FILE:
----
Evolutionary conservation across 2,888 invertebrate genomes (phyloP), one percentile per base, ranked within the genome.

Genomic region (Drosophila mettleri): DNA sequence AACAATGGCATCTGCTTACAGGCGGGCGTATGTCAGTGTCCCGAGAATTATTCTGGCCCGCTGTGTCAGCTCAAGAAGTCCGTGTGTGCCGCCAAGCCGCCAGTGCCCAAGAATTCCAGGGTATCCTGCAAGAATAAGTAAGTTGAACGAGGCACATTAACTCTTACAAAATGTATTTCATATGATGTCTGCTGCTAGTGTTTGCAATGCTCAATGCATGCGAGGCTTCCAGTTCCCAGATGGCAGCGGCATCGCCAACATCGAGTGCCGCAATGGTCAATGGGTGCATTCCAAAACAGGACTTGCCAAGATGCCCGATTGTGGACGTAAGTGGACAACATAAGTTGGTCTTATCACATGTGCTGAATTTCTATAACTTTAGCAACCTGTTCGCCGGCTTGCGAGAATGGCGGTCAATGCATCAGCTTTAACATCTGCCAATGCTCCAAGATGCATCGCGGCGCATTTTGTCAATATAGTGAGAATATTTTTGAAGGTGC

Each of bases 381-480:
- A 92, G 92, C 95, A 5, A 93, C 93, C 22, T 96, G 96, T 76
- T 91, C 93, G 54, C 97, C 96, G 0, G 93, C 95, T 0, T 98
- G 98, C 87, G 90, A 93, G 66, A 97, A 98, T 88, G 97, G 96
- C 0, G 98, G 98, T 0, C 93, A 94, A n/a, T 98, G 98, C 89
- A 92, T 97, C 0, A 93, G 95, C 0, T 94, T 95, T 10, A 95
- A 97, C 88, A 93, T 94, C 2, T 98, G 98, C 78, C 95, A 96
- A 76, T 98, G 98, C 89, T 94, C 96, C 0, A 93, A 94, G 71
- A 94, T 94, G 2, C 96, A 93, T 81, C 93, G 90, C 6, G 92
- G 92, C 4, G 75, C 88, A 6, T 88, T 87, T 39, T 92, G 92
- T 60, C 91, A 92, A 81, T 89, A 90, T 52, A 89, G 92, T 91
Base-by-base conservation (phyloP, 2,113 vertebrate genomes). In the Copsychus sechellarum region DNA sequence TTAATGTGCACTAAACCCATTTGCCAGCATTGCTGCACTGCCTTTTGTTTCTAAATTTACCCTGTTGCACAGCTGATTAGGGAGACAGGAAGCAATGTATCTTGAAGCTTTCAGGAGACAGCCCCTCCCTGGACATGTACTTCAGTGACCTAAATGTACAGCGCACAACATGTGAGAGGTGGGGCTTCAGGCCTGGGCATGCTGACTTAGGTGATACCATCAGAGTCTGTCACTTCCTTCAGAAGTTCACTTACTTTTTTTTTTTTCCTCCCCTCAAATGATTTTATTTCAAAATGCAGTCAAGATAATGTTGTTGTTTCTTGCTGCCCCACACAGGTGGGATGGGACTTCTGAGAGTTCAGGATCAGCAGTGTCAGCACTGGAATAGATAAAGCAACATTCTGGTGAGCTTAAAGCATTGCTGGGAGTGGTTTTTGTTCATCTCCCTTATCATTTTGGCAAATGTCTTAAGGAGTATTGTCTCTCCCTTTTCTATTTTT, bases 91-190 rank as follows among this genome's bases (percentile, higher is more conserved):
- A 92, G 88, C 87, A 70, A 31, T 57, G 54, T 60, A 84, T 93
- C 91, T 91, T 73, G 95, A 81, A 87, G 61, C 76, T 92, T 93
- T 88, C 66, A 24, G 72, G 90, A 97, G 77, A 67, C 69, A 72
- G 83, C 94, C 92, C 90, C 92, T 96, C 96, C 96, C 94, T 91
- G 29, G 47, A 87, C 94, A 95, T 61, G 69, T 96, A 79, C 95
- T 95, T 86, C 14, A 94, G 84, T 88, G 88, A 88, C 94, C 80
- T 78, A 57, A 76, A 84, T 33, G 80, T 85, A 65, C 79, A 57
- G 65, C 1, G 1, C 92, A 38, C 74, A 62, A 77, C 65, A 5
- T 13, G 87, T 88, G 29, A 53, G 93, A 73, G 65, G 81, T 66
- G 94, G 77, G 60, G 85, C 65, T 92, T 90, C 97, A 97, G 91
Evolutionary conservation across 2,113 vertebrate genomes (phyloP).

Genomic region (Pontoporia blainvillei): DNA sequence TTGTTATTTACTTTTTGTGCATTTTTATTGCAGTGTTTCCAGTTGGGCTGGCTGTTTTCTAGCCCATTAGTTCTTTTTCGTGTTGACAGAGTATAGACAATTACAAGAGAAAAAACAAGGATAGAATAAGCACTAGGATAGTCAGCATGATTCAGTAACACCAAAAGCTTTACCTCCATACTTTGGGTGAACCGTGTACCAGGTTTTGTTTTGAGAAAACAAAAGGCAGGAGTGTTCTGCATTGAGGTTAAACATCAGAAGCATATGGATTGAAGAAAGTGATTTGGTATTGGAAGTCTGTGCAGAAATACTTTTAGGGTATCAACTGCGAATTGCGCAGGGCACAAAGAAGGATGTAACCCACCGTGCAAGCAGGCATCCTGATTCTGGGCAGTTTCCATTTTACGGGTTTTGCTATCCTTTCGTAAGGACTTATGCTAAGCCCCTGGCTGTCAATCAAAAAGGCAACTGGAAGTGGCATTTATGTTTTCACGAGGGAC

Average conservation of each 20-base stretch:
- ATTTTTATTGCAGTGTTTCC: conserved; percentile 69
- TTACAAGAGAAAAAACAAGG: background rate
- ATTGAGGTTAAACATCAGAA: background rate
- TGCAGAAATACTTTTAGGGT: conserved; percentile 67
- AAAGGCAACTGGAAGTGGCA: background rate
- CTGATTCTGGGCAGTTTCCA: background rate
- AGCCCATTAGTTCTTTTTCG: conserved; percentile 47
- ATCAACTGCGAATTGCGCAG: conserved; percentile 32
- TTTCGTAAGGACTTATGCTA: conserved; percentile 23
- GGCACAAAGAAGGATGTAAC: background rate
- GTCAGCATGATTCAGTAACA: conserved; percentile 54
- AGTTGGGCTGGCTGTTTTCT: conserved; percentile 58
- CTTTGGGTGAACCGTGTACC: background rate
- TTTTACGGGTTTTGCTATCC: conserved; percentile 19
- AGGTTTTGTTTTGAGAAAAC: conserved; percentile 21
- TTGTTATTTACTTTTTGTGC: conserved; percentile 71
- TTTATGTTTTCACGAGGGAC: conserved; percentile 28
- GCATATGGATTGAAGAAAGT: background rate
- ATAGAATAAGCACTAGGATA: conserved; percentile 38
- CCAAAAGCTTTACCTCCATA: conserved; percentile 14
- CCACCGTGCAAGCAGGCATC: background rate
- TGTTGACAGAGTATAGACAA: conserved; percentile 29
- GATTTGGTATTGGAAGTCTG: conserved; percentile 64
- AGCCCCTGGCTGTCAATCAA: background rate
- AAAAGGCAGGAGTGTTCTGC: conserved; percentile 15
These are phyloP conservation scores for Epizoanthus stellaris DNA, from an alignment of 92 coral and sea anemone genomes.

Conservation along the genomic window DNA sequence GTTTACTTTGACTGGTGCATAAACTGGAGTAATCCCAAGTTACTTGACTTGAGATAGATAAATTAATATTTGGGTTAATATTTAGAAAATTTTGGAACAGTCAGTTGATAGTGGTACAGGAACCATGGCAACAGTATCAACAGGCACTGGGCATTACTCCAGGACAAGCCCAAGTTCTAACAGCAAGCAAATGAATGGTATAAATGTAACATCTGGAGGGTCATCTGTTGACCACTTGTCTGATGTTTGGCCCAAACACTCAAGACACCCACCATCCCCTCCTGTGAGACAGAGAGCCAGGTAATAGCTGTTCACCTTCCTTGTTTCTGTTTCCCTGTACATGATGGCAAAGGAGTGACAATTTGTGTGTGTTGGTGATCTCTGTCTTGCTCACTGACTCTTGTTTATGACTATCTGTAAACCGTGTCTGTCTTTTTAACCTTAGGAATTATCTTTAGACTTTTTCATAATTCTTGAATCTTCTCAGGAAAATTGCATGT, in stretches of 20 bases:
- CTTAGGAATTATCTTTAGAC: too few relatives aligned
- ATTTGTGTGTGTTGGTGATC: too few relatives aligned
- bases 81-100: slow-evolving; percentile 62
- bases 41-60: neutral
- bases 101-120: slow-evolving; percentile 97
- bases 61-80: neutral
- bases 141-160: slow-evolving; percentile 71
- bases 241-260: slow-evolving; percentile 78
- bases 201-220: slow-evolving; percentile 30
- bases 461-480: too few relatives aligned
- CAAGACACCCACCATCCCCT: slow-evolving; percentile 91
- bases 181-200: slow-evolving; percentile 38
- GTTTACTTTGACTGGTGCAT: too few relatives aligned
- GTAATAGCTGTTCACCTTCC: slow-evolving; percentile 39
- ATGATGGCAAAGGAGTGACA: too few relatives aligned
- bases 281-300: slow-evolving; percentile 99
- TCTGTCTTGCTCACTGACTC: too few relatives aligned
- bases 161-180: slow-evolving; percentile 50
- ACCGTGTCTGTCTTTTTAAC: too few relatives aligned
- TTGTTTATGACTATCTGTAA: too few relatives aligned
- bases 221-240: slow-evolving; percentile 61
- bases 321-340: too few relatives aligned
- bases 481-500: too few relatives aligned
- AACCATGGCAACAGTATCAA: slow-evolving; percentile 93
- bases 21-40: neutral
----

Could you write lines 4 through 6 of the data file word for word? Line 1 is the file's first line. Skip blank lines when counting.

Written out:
- A 92, G 92, C 95, A 5, A 93, C 93, C 22, T 96, G 96, T 76
- T 91, C 93, G 54, C 97, C 96, G 0, G 93, C 95, T 0, T 98
- G 98, C 87, G 90, A 93, G 66, A 97, A 98, T 88, G 97, G 96